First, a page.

A couple of years ago, I had a conversation with an SBA Business Opportunity Specialist who was lamenting the absence of SBA 8(a) program applicants. At the time, she was seeing three to five businesses graduate the Small Business Set-Aside program for every new one applying. I did the math and realized most of the graduating 8(a)s enrolled during the Great Recession. By 2018 things were going well enough in the economy that perhaps small businesses felt that pursuing government work was not worth their time and energy. Due to COVID-19, however, the economy is once again unsteady.
As someone who has worked in market research for the past 20 years, it’s disheartening to see entrepreneurs and brand managers struggle with marketing campaigns due to knowledge gaps that could have been avoided with a simple market research study. Properly conducted custom market research is the common denominator in successful marketing campaigns. But, to some, conducting research is intimidating. To others, it’s too expensive, too complicated, or takes too long. Truth be told, market research today is none of those things. Coding and data tabulations done by hand are a thing of the past. Improvements in cost, timing, and ease-of-use have made primary research accessible to everyone.
Nothing helps bolster an argument more than citing a research study that proves your point with statistics. A quick Google search can pull up numerous results of supporting data to prove just about anything. Even flat earthers can “prove” their theories with “research” they find online. The explosion of DIY survey tools has made it possible for anyone with a keyboard to create a “poll” and disseminate the results. The challenge is data integrity, which is often sorely lacking here. To help cut through the clutter of bad research and avoid destroying your credibility by citing it, here are some guidelines to follow when making your assessments.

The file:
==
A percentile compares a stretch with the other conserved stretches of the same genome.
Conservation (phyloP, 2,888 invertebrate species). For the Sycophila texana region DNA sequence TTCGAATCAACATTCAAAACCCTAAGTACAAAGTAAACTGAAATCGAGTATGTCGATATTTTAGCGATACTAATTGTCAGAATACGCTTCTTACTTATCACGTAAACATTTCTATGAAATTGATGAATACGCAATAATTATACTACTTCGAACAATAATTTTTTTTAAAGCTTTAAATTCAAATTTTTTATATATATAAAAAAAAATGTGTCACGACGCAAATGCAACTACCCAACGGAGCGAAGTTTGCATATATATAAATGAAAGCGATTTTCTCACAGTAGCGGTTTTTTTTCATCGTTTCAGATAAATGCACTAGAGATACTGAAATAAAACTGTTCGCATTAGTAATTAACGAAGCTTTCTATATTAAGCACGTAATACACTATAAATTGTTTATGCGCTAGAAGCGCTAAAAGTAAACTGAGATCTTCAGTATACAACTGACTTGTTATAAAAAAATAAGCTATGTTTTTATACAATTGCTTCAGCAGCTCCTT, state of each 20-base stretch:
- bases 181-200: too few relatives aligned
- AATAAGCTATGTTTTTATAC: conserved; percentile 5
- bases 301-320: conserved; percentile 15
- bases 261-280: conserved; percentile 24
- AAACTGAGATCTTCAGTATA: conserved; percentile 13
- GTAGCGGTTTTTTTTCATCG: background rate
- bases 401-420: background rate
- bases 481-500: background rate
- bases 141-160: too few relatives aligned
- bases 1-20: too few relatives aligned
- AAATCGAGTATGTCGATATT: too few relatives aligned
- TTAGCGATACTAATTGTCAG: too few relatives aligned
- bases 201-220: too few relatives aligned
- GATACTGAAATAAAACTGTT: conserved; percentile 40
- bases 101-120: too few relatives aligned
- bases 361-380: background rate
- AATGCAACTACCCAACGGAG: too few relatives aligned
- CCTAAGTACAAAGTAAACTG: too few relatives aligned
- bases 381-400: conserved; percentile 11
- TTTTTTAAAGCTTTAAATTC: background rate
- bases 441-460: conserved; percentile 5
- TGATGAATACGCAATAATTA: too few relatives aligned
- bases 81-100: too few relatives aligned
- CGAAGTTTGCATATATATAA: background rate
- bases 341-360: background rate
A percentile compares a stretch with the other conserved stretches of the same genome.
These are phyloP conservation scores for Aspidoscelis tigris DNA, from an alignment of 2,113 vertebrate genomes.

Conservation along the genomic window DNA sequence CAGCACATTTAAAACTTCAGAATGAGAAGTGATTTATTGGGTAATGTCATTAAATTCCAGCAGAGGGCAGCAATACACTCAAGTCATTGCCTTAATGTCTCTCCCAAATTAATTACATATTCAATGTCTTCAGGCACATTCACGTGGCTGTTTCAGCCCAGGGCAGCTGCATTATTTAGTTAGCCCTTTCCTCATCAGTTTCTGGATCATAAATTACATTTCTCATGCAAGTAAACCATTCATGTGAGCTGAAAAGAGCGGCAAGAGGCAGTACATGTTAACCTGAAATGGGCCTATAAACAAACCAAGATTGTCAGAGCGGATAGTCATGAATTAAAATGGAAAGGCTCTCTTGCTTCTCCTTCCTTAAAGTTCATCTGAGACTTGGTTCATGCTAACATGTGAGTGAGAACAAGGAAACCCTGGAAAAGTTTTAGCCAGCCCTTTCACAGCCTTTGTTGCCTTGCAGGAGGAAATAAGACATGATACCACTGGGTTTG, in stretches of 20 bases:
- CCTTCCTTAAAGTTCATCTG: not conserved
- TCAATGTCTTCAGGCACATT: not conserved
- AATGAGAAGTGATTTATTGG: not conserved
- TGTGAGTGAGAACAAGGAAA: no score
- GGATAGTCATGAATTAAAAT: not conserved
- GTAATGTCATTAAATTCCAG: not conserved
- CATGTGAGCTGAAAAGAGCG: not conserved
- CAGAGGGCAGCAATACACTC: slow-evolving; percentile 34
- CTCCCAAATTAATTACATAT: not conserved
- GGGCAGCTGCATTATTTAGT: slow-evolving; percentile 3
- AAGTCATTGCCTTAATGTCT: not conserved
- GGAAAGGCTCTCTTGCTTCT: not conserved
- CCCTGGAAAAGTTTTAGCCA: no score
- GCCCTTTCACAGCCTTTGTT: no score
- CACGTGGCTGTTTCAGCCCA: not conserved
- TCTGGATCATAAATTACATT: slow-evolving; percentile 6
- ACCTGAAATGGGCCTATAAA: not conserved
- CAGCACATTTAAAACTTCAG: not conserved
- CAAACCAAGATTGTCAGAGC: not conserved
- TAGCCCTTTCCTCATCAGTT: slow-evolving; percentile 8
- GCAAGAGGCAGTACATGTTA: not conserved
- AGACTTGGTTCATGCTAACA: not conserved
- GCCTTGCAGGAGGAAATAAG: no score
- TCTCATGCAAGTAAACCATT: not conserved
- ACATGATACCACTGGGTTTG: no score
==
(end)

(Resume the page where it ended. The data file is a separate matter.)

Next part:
Marketing managers have difficult jobs. They are expected to be psychologists, storytellers, salespeople, and fortune tellers. Engineers and product developers don’t understand why their fantastic products aren’t selling and blame marketing for not communicating how terrific they are. Unfortunately, having the best product or solution is often not enough because consumers typically don’t make purchase decisions rationally. They do so emotionally.
ThinkNow recently conducted a nationally representative survey of 200 Black men and 100 police officers. We asked them for their assessment of the current policing crisis and suggestions for possible solutions. It was important for us to limit our focus to only Black men and police officers because Black men are most affected by racial bias in policing and police officers are in a position to shed light on contributing factors. The full report is enlightening and can be used by politicians, activists, and law enforcement to enact change. The most compelling findings, however, are the responses given by Black men to a simple question: “What do you wish people in America understood about being a Black man?”